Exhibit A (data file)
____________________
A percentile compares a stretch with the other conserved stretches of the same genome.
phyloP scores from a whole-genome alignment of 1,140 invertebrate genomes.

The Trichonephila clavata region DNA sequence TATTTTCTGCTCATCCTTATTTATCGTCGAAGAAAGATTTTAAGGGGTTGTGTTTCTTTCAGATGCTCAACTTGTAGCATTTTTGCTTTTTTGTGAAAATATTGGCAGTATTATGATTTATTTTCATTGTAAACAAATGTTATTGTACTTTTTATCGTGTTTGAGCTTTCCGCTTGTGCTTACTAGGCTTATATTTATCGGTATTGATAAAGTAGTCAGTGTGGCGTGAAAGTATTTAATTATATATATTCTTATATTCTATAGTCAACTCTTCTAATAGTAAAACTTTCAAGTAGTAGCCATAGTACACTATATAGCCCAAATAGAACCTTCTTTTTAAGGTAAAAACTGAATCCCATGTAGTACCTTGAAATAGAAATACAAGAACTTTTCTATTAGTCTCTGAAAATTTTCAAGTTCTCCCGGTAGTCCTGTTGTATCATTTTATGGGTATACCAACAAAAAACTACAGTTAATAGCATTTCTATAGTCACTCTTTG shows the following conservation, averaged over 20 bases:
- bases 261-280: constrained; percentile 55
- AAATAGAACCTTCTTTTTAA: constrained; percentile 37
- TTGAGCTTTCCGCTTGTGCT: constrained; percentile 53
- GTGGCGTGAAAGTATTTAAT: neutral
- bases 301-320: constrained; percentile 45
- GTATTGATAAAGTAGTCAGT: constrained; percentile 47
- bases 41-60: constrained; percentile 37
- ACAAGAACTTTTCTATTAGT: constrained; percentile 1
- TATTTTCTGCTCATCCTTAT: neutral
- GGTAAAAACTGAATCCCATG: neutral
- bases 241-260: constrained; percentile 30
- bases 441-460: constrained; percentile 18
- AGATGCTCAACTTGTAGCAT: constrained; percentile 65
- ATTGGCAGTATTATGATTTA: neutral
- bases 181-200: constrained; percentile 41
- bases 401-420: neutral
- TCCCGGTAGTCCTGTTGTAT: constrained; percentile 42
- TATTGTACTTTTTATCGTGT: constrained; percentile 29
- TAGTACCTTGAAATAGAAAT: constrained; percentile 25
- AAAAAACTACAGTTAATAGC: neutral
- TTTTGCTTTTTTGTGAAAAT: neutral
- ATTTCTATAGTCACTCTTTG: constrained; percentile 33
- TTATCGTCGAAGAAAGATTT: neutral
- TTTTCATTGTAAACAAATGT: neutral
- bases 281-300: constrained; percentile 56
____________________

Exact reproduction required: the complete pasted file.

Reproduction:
A percentile compares a stretch with the other conserved stretches of the same genome.
phyloP scores from a whole-genome alignment of 1,140 invertebrate genomes.

The Trichonephila clavata region DNA sequence TATTTTCTGCTCATCCTTATTTATCGTCGAAGAAAGATTTTAAGGGGTTGTGTTTCTTTCAGATGCTCAACTTGTAGCATTTTTGCTTTTTTGTGAAAATATTGGCAGTATTATGATTTATTTTCATTGTAAACAAATGTTATTGTACTTTTTATCGTGTTTGAGCTTTCCGCTTGTGCTTACTAGGCTTATATTTATCGGTATTGATAAAGTAGTCAGTGTGGCGTGAAAGTATTTAATTATATATATTCTTATATTCTATAGTCAACTCTTCTAATAGTAAAACTTTCAAGTAGTAGCCATAGTACACTATATAGCCCAAATAGAACCTTCTTTTTAAGGTAAAAACTGAATCCCATGTAGTACCTTGAAATAGAAATACAAGAACTTTTCTATTAGTCTCTGAAAATTTTCAAGTTCTCCCGGTAGTCCTGTTGTATCATTTTATGGGTATACCAACAAAAAACTACAGTTAATAGCATTTCTATAGTCACTCTTTG shows the following conservation, averaged over 20 bases:
- bases 261-280: constrained; percentile 55
- AAATAGAACCTTCTTTTTAA: constrained; percentile 37
- TTGAGCTTTCCGCTTGTGCT: constrained; percentile 53
- GTGGCGTGAAAGTATTTAAT: neutral
- bases 301-320: constrained; percentile 45
- GTATTGATAAAGTAGTCAGT: constrained; percentile 47
- bases 41-60: constrained; percentile 37
- ACAAGAACTTTTCTATTAGT: constrained; percentile 1
- TATTTTCTGCTCATCCTTAT: neutral
- GGTAAAAACTGAATCCCATG: neutral
- bases 241-260: constrained; percentile 30
- bases 441-460: constrained; percentile 18
- AGATGCTCAACTTGTAGCAT: constrained; percentile 65
- ATTGGCAGTATTATGATTTA: neutral
- bases 181-200: constrained; percentile 41
- bases 401-420: neutral
- TCCCGGTAGTCCTGTTGTAT: constrained; percentile 42
- TATTGTACTTTTTATCGTGT: constrained; percentile 29
- TAGTACCTTGAAATAGAAAT: constrained; percentile 25
- AAAAAACTACAGTTAATAGC: neutral
- TTTTGCTTTTTTGTGAAAAT: neutral
- ATTTCTATAGTCACTCTTTG: constrained; percentile 33
- TTATCGTCGAAGAAAGATTT: neutral
- TTTTCATTGTAAACAAATGT: neutral
- bases 281-300: constrained; percentile 56